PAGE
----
Last week in Florida, a judge ruled on an ordinance banning front yard vegetable gardens. This allowed the upscale village of Miami Shores to take legal action against residents who to grow food in their yards on the grounds that vegetable patches are “ugly.” Seems, in at least one part of America, that growing your own food is now a crime.
“Given the high degree of deference that must be given to a democratically elected governmental body… Miami Shores’ ban on vegetable gardens outside of the backyard passes constitutional scrutiny,” wrote Judge Monica Gordo. The town insisted it has the right to regulate the look of the community.
Her 10-page ruling included lengthy legal analysis of makes up a vegetable. (Outraged home farmers suggested someone assess what makes up a “nut”). Despite her ruling, Gordo conceded that she wasn’t quite sure how a home food garden can ruin property curb appeal.
The court’s case focused on a three-year long legal battle between Florida versus Tom Carroll and Hermine Ricketts, who – for 17 years – had used their front yard to grow organic vegetables. Their neighbors had never complained, but by violating a state law that requires yards to be grass-covered, the duo were facing a fine of $50 a day, retroactive to 2013. (Contrast that with the 2014 Dubai initiative to pay residents nearly $3,000 to grow their own veggies, or Japan’s scheme to rent out hydroponic plots to city dwellers.)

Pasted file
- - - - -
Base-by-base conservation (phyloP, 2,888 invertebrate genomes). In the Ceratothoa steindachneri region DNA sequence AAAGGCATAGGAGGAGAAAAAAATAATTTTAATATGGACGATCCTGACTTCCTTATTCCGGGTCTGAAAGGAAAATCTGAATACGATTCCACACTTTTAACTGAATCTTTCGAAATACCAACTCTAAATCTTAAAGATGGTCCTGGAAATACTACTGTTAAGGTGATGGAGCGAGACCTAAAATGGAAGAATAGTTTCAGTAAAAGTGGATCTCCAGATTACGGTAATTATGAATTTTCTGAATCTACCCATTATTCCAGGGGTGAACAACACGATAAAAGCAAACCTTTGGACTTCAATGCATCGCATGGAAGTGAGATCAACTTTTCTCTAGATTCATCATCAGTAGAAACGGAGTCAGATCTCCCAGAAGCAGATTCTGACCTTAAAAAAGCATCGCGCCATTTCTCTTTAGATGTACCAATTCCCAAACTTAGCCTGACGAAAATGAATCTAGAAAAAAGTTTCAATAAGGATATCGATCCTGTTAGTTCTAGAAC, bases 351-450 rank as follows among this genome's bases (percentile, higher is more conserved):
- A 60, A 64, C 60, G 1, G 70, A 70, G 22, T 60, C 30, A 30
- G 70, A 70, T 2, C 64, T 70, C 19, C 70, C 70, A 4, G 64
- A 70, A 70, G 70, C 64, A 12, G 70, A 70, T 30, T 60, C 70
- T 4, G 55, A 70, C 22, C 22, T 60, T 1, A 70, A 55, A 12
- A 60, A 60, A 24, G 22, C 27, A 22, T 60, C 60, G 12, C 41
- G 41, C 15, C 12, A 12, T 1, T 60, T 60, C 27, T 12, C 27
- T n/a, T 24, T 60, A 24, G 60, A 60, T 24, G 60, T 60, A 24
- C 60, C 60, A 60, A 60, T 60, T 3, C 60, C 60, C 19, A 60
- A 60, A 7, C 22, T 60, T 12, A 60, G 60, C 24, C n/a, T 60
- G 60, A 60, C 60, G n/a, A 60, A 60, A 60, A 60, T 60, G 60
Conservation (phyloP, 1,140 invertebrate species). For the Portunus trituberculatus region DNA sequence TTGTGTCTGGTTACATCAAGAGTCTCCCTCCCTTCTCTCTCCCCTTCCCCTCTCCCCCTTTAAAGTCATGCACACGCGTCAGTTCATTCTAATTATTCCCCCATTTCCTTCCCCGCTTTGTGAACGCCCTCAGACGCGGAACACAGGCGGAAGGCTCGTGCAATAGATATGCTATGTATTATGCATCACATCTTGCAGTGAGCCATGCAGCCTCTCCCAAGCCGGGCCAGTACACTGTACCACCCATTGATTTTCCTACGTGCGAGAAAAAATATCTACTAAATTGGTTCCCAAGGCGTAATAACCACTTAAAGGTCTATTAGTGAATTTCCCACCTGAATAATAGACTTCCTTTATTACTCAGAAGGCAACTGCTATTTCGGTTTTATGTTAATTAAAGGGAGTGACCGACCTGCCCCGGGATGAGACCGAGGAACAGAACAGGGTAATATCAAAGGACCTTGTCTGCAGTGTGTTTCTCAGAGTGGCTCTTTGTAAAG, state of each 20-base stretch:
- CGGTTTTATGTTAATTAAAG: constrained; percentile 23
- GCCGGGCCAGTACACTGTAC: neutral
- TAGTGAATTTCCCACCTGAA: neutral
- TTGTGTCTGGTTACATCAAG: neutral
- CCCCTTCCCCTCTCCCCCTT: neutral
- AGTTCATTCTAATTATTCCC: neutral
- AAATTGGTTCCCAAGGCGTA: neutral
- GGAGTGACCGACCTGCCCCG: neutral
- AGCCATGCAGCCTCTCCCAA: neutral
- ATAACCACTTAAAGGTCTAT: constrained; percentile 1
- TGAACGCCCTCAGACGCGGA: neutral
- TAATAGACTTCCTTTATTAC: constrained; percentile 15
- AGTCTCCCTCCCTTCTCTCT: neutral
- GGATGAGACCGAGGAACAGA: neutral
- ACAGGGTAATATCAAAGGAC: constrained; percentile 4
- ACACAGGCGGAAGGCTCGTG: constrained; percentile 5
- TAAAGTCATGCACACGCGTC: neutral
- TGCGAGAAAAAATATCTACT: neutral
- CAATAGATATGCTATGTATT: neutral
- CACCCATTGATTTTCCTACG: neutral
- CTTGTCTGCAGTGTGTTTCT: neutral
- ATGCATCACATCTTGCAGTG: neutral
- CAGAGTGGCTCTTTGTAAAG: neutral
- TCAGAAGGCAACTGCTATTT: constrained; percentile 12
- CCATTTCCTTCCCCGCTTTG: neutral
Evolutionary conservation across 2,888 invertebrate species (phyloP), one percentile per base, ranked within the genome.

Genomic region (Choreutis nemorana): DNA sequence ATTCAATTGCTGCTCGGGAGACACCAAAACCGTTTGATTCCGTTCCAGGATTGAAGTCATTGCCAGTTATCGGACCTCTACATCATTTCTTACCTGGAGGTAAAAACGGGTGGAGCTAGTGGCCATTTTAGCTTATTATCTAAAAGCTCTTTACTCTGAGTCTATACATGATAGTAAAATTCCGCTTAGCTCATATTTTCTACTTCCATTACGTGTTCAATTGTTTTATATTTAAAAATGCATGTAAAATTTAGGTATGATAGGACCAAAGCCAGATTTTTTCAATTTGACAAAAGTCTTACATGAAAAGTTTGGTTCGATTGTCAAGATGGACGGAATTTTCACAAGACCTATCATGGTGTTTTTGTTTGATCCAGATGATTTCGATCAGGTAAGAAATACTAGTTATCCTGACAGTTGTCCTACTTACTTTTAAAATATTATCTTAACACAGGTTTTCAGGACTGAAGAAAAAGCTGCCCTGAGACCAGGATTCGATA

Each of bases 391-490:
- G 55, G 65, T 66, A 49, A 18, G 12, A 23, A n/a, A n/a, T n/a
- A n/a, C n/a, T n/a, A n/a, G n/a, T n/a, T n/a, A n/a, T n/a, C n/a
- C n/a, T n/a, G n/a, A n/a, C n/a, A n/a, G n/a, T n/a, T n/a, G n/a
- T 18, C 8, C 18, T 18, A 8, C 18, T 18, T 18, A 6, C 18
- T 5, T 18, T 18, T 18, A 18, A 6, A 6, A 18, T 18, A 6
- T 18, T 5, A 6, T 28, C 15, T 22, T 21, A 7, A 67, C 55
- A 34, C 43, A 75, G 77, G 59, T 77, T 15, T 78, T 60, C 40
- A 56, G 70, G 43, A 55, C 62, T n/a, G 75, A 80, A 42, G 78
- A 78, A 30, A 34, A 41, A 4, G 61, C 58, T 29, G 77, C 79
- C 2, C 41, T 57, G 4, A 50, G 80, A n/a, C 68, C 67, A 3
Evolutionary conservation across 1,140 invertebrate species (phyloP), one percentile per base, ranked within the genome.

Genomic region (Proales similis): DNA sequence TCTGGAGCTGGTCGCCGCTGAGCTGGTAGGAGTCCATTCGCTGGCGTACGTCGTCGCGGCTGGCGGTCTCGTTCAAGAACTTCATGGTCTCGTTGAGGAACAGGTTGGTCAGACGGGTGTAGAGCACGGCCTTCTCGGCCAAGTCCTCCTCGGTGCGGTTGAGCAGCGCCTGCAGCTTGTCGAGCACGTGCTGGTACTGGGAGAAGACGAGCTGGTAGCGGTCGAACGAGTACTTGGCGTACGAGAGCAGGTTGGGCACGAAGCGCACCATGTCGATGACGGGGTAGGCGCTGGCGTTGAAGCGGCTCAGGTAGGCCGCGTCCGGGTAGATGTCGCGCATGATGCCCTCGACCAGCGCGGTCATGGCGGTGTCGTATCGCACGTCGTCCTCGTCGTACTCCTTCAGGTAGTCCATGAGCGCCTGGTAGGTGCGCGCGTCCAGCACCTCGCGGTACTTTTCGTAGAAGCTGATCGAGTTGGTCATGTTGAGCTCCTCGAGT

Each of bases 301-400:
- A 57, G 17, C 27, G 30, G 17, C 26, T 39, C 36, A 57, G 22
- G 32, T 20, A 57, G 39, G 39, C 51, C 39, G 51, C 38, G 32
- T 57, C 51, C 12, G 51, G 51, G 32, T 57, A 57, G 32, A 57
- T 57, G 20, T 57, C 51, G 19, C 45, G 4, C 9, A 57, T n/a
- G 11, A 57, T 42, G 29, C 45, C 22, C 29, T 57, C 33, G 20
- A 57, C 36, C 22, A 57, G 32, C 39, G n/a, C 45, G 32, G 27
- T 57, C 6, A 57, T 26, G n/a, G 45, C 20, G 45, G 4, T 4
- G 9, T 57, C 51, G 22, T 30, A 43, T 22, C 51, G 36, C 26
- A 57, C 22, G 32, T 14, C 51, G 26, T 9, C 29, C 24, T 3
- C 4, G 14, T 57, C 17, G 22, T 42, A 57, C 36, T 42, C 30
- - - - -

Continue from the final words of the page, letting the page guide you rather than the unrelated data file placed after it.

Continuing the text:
Plant this in your head: a state law that mandates grass lawns on private property, in a state maximally vulnerable to climate change.
“There certainly is not a fundamental right to grow vegetables in your front yard,” Richard Sarafan, attorney for Miami Shores, said at the start of the case. “Aesthetics and uniformity are legitimate government purposes. Not every property can lawfully be used for every purpose.” He stated at a June hearing that vegetable gardens “are fine in Miami Shores, as long as they remain out of sight in the backyard”.
In the US, if you live in a community controlled by a homeowners association, or in a condominium or cooperative apartment, you are beholden to the codes and processes set forth by their associated boards. In this case, the property in question is privately and wholly owned, and not subject to a uniformity code, particularly not one applied decades after they planted their first seeds.
“I am disappointed by today’s ruling,” Ricketts said in a statement to the Miami Herald. “My garden not only provided us with food, but it was also beautiful and added character to the community. I look forward to continuing this fight and ultimately winning so I can once again use my property productively instead of being forced to have a useless lawn.”
“If Hermine and Tom wanted to grow fruit or flowers or display pink flamingos, Miami Shores would have been completely fine with it,” said their lawyer, Ari Bargil with the Institute of Justice, “They should be equally free to grow food for their own consumption.”
The defendants have no intention of uprooting their garden. They can petition the Village Council to change the ordinance, or as the judge advised them, they can also “support candidates for the Council who agree with their view that the ordinance should be repealed.”
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